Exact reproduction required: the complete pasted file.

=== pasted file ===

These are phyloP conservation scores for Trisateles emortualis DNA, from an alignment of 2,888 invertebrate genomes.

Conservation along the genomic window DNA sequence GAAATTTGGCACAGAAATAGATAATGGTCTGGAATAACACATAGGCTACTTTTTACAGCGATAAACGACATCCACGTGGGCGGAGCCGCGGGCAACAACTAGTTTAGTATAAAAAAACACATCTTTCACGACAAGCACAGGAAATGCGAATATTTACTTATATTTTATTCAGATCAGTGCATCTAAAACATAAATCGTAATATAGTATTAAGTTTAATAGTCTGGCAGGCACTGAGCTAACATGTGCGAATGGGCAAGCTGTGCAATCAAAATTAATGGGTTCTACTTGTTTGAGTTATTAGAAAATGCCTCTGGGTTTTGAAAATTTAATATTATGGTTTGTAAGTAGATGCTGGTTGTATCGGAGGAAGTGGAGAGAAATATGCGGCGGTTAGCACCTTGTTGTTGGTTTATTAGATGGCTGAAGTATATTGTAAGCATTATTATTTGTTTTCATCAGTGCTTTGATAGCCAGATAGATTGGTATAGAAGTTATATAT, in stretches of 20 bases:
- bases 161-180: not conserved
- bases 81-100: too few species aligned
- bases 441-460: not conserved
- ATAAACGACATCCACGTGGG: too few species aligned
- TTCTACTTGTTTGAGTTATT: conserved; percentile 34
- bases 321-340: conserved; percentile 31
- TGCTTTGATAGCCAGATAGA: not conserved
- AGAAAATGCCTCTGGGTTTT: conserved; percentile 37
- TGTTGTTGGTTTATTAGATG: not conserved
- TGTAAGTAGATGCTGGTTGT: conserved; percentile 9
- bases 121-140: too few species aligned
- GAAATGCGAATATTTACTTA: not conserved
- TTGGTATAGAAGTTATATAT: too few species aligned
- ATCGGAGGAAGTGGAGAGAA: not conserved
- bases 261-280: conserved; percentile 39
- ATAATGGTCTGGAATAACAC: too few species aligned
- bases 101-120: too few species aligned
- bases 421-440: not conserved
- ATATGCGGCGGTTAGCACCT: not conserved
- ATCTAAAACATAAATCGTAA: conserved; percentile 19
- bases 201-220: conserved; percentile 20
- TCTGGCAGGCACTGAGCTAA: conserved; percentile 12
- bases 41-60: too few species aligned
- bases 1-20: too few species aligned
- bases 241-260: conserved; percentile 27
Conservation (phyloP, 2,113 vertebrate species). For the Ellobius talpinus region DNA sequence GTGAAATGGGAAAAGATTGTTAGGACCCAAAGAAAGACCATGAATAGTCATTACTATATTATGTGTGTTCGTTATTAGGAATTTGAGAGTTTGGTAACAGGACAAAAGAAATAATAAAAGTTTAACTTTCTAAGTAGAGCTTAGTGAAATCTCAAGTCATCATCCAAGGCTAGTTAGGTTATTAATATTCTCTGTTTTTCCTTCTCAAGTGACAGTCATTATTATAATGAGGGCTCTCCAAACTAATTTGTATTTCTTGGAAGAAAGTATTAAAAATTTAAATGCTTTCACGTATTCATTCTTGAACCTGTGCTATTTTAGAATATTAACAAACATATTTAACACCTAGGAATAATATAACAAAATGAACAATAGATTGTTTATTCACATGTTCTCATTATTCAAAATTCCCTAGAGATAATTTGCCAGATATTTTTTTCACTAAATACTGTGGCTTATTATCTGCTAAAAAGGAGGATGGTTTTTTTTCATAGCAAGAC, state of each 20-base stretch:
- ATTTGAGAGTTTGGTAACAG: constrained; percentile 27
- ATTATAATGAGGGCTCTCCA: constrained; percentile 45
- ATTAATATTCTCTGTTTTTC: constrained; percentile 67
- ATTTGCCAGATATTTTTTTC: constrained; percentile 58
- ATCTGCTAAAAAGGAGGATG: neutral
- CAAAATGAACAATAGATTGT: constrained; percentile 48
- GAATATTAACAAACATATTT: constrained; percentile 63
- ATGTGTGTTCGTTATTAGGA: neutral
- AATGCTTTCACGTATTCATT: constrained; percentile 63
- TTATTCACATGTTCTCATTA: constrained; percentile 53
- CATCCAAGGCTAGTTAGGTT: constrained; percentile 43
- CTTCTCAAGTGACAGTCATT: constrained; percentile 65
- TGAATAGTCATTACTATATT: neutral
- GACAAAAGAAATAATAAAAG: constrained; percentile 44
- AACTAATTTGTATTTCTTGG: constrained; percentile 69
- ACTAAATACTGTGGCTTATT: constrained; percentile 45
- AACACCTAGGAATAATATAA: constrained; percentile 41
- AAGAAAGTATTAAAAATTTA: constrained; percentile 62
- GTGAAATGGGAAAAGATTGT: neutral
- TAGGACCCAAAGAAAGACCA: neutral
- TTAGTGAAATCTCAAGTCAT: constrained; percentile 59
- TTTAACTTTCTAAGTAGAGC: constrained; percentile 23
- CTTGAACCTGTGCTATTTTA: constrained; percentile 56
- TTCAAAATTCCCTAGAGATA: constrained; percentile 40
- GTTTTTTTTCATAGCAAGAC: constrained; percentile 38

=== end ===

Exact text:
These are phyloP conservation scores for Trisateles emortualis DNA, from an alignment of 2,888 invertebrate genomes.

Conservation along the genomic window DNA sequence GAAATTTGGCACAGAAATAGATAATGGTCTGGAATAACACATAGGCTACTTTTTACAGCGATAAACGACATCCACGTGGGCGGAGCCGCGGGCAACAACTAGTTTAGTATAAAAAAACACATCTTTCACGACAAGCACAGGAAATGCGAATATTTACTTATATTTTATTCAGATCAGTGCATCTAAAACATAAATCGTAATATAGTATTAAGTTTAATAGTCTGGCAGGCACTGAGCTAACATGTGCGAATGGGCAAGCTGTGCAATCAAAATTAATGGGTTCTACTTGTTTGAGTTATTAGAAAATGCCTCTGGGTTTTGAAAATTTAATATTATGGTTTGTAAGTAGATGCTGGTTGTATCGGAGGAAGTGGAGAGAAATATGCGGCGGTTAGCACCTTGTTGTTGGTTTATTAGATGGCTGAAGTATATTGTAAGCATTATTATTTGTTTTCATCAGTGCTTTGATAGCCAGATAGATTGGTATAGAAGTTATATAT, in stretches of 20 bases:
- bases 161-180: not conserved
- bases 81-100: too few species aligned
- bases 441-460: not conserved
- ATAAACGACATCCACGTGGG: too few species aligned
- TTCTACTTGTTTGAGTTATT: conserved; percentile 34
- bases 321-340: conserved; percentile 31
- TGCTTTGATAGCCAGATAGA: not conserved
- AGAAAATGCCTCTGGGTTTT: conserved; percentile 37
- TGTTGTTGGTTTATTAGATG: not conserved
- TGTAAGTAGATGCTGGTTGT: conserved; percentile 9
- bases 121-140: too few species aligned
- GAAATGCGAATATTTACTTA: not conserved
- TTGGTATAGAAGTTATATAT: too few species aligned
- ATCGGAGGAAGTGGAGAGAA: not conserved
- bases 261-280: conserved; percentile 39
- ATAATGGTCTGGAATAACAC: too few species aligned
- bases 101-120: too few species aligned
- bases 421-440: not conserved
- ATATGCGGCGGTTAGCACCT: not conserved
- ATCTAAAACATAAATCGTAA: conserved; percentile 19
- bases 201-220: conserved; percentile 20
- TCTGGCAGGCACTGAGCTAA: conserved; percentile 12
- bases 41-60: too few species aligned
- bases 1-20: too few species aligned
- bases 241-260: conserved; percentile 27
Conservation (phyloP, 2,113 vertebrate species). For the Ellobius talpinus region DNA sequence GTGAAATGGGAAAAGATTGTTAGGACCCAAAGAAAGACCATGAATAGTCATTACTATATTATGTGTGTTCGTTATTAGGAATTTGAGAGTTTGGTAACAGGACAAAAGAAATAATAAAAGTTTAACTTTCTAAGTAGAGCTTAGTGAAATCTCAAGTCATCATCCAAGGCTAGTTAGGTTATTAATATTCTCTGTTTTTCCTTCTCAAGTGACAGTCATTATTATAATGAGGGCTCTCCAAACTAATTTGTATTTCTTGGAAGAAAGTATTAAAAATTTAAATGCTTTCACGTATTCATTCTTGAACCTGTGCTATTTTAGAATATTAACAAACATATTTAACACCTAGGAATAATATAACAAAATGAACAATAGATTGTTTATTCACATGTTCTCATTATTCAAAATTCCCTAGAGATAATTTGCCAGATATTTTTTTCACTAAATACTGTGGCTTATTATCTGCTAAAAAGGAGGATGGTTTTTTTTCATAGCAAGAC, state of each 20-base stretch:
- ATTTGAGAGTTTGGTAACAG: constrained; percentile 27
- ATTATAATGAGGGCTCTCCA: constrained; percentile 45
- ATTAATATTCTCTGTTTTTC: constrained; percentile 67
- ATTTGCCAGATATTTTTTTC: constrained; percentile 58
- ATCTGCTAAAAAGGAGGATG: neutral
- CAAAATGAACAATAGATTGT: constrained; percentile 48
- GAATATTAACAAACATATTT: constrained; percentile 63
- ATGTGTGTTCGTTATTAGGA: neutral
- AATGCTTTCACGTATTCATT: constrained; percentile 63
- TTATTCACATGTTCTCATTA: constrained; percentile 53
- CATCCAAGGCTAGTTAGGTT: constrained; percentile 43
- CTTCTCAAGTGACAGTCATT: constrained; percentile 65
- TGAATAGTCATTACTATATT: neutral
- GACAAAAGAAATAATAAAAG: constrained; percentile 44
- AACTAATTTGTATTTCTTGG: constrained; percentile 69
- ACTAAATACTGTGGCTTATT: constrained; percentile 45
- AACACCTAGGAATAATATAA: constrained; percentile 41
- AAGAAAGTATTAAAAATTTA: constrained; percentile 62
- GTGAAATGGGAAAAGATTGT: neutral
- TAGGACCCAAAGAAAGACCA: neutral
- TTAGTGAAATCTCAAGTCAT: constrained; percentile 59
- TTTAACTTTCTAAGTAGAGC: constrained; percentile 23
- CTTGAACCTGTGCTATTTTA: constrained; percentile 56
- TTCAAAATTCCCTAGAGATA: constrained; percentile 40
- GTTTTTTTTCATAGCAAGAC: constrained; percentile 38